I worked harder for and gained more from [the summer intensive] than any other class I have taken at BYU. Ultimately I was able to do more work and better work than I had previously hoped.
    Brynne Capps, alum

  • Student at art museum

    Each Fall, a large group of BYU art students and faculty mentors travel to New York City for the annual department field trip. The primary goal for this journey, which spans four to five days, is for students to engage with contemporary art in a major art center while also deepening their understanding of the history of art. Faculty members accompany students to museums, providing valuable context for the work on view. In addition, students are often able to visit working artists’ studios and the campuses of prospective graduate schools while in New York City.  Applications open early each Fall semester, and are shared with students via email and social media.

    Seeing my professors' interactions with what we saw, and their participation in things like the New York Art Book Fair was really insightful and gave me a glimpse into possible paths my career could lead me to. This trip [was] invaluable for seeing and connecting with what is happening in the world I want to be a part of.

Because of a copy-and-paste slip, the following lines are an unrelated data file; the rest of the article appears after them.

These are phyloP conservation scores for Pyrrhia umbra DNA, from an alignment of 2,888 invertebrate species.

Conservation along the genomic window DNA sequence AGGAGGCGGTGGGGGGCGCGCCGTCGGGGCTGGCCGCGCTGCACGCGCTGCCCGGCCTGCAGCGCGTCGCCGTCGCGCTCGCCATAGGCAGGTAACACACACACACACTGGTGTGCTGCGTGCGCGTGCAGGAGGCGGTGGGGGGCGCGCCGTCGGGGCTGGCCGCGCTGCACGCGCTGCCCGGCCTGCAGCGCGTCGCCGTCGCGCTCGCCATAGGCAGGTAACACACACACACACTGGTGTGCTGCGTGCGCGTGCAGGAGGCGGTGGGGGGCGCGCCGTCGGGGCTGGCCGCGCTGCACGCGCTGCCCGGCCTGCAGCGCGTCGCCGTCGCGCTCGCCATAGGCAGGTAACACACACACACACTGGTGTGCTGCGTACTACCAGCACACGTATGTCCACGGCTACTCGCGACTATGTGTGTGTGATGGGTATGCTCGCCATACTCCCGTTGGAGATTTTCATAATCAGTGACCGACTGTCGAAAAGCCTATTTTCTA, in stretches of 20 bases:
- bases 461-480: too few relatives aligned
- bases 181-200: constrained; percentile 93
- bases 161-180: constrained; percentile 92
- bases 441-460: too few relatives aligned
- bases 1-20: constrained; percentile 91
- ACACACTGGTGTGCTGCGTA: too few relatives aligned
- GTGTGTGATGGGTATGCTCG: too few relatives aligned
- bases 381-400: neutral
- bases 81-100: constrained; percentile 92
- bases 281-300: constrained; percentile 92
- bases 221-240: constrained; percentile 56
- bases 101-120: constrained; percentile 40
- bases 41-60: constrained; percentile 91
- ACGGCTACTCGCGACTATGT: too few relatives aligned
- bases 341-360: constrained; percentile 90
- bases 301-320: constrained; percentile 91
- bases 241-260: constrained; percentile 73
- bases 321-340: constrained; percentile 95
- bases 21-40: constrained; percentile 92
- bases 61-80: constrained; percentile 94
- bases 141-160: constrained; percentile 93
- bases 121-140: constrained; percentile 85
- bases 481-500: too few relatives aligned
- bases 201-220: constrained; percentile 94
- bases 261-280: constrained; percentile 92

Gabriella Warnick, current student

  • Internship studio

    Art students have the opportunity to participate in a range of internships around the globe. These mentored learning environments provide valuable hands-on experience with artists and art-related institutions. Students receive university credit for completing an internship and fulfill degree requirements while progressing toward graduation. Faculty facilitate internship opportunities and serve as mentors for art interns throughout their experience. Many BFA and MFA students have had the opportunity to work closely with faculty mentors as they were placed with prominent artists in Berlin, Vienna, Ireland and Los Angeles, including David Thorpe, Kirsi Mikkola, and Elizabeth Huey. Students who are interested in completing an internship should speak with a potential faculty mentor to discuss options for funding support. Interested students can check out the Department's Internship Syllabus for more information.